For most workers, radiofrequency radiation – an invisible type of non-ionizing radiation used to transmit wireless information – isn’t something to be overly concerned about. Low levels of RF radiation aren’t considered hazardous, according to the Center for Construction Research and Training (also known as CPWR).
Needlestick and sharps injuries occur when needles or other sharp objects inadvertently puncture a person’s skin, and can happen “when people use, disassemble or dispose of needles,” according to the Canadian Center for Occupational Health and Safety.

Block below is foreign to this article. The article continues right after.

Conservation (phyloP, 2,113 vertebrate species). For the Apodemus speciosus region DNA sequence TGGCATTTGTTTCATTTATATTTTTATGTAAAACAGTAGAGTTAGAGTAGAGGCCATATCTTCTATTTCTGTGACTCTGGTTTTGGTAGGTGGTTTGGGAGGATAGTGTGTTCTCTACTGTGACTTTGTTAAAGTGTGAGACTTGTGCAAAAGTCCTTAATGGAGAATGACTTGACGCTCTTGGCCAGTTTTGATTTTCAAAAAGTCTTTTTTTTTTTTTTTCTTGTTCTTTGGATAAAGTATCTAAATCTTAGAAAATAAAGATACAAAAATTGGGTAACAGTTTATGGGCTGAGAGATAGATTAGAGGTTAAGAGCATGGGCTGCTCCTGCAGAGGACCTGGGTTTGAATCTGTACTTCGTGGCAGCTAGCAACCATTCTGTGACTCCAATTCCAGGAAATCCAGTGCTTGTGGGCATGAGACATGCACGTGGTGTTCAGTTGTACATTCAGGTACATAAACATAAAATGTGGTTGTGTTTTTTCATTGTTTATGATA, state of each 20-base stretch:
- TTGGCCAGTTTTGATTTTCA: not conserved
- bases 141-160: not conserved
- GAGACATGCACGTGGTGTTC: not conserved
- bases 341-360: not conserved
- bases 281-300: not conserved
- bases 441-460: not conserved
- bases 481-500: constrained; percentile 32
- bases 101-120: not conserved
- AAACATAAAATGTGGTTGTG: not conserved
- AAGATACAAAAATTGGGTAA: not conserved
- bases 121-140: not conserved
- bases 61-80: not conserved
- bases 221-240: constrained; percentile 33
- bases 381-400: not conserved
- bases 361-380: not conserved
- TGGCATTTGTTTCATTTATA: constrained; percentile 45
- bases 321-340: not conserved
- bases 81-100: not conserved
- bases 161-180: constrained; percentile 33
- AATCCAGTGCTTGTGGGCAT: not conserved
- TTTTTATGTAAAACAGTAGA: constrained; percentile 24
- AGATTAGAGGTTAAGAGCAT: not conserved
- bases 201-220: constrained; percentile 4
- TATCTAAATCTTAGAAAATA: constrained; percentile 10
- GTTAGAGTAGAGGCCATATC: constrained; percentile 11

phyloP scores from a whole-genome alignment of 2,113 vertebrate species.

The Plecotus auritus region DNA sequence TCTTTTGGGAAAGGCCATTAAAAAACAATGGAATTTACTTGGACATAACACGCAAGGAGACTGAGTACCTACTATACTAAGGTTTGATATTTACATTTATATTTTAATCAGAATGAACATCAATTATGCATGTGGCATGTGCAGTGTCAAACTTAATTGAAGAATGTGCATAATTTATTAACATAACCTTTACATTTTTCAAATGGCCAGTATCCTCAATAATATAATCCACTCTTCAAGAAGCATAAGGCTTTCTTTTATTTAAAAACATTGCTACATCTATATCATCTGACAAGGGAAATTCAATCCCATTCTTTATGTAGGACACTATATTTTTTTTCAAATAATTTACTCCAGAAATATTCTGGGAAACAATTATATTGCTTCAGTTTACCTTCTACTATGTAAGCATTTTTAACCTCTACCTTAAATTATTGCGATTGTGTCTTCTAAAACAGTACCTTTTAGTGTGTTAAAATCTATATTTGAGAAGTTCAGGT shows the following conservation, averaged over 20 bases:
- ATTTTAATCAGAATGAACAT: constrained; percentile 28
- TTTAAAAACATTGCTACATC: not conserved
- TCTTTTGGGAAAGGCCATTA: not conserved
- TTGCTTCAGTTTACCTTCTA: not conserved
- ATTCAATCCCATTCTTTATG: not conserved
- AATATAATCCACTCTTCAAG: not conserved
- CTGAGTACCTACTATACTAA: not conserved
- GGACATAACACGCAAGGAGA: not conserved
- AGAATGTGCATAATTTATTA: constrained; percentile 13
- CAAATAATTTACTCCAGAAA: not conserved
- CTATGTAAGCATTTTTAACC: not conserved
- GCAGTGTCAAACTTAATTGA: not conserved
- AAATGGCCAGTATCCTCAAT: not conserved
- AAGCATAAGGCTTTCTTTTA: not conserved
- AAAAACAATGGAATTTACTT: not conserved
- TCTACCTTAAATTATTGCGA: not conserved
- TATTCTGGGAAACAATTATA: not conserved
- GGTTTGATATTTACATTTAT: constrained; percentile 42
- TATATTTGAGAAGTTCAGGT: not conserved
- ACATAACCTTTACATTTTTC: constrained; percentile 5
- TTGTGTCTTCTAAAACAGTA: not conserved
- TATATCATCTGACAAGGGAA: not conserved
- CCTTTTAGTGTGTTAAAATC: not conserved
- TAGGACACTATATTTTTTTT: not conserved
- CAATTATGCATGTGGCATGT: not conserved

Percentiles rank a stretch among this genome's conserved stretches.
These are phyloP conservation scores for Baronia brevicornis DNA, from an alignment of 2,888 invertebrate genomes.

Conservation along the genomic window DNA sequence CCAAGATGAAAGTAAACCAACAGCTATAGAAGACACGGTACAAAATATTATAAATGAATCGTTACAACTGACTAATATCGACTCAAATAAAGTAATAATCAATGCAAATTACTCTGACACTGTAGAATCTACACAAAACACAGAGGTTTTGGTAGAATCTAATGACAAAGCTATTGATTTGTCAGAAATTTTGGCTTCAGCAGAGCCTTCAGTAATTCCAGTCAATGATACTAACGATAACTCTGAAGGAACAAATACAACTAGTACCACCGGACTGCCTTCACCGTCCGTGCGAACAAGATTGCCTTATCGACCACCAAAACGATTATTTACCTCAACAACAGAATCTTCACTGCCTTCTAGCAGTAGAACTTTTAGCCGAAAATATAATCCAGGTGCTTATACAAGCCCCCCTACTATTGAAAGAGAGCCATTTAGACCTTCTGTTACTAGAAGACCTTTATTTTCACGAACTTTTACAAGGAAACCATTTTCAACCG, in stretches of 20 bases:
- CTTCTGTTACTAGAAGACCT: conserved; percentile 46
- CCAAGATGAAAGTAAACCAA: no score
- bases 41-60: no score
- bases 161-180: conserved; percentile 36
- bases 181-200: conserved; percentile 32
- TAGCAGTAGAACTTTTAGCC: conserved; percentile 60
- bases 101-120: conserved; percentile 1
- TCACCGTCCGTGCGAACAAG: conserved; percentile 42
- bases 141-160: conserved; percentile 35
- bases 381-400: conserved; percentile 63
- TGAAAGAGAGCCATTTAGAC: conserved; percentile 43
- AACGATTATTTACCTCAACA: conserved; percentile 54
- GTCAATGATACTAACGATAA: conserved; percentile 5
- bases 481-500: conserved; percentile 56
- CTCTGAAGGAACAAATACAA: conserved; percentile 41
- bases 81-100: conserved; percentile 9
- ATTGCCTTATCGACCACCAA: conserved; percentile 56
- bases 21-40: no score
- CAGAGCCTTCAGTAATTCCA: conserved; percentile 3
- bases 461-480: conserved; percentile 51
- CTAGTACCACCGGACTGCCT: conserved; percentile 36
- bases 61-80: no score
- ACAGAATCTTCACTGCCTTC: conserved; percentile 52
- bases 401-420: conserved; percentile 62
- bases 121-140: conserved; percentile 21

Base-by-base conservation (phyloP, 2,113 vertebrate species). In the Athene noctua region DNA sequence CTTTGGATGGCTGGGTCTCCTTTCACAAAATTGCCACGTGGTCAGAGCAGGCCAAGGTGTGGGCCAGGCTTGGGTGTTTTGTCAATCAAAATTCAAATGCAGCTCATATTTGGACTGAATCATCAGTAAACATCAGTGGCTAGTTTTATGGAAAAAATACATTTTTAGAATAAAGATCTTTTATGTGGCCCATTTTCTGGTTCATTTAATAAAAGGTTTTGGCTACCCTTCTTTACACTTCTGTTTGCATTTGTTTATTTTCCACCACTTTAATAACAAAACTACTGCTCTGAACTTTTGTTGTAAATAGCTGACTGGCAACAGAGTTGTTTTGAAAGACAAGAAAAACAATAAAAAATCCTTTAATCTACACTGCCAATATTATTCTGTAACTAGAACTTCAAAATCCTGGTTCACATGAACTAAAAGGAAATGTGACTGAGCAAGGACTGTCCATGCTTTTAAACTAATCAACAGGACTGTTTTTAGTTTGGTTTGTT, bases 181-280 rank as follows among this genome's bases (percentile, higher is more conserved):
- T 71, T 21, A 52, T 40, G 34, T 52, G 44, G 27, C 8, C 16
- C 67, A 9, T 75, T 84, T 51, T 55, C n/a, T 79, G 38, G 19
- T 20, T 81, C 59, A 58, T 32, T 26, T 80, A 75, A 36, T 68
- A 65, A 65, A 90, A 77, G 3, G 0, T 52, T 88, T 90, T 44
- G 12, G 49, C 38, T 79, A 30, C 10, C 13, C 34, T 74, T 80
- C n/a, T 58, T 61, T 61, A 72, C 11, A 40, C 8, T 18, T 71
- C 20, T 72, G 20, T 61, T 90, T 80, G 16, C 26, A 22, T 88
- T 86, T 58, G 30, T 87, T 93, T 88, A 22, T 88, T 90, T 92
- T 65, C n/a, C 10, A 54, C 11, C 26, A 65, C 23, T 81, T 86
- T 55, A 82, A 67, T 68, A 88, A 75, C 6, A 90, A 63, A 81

Toluene is a clear and colorless liquid that turns to vapor when exposed to air at room temperature. According to OSHA, it’s often used in a mixture with other solvents and chemicals, such as paint pigments, so employees who work with paint, metal cleaners and adhesives may be at risk for exposure.
The American Academy of Dermatology cautions outdoor workers to be aware of an invisible hazard: the sun’s ultraviolet rays. Exposure to these rays for hours is a major risk factor for a number of skin cancers, including melanoma – the most serious form.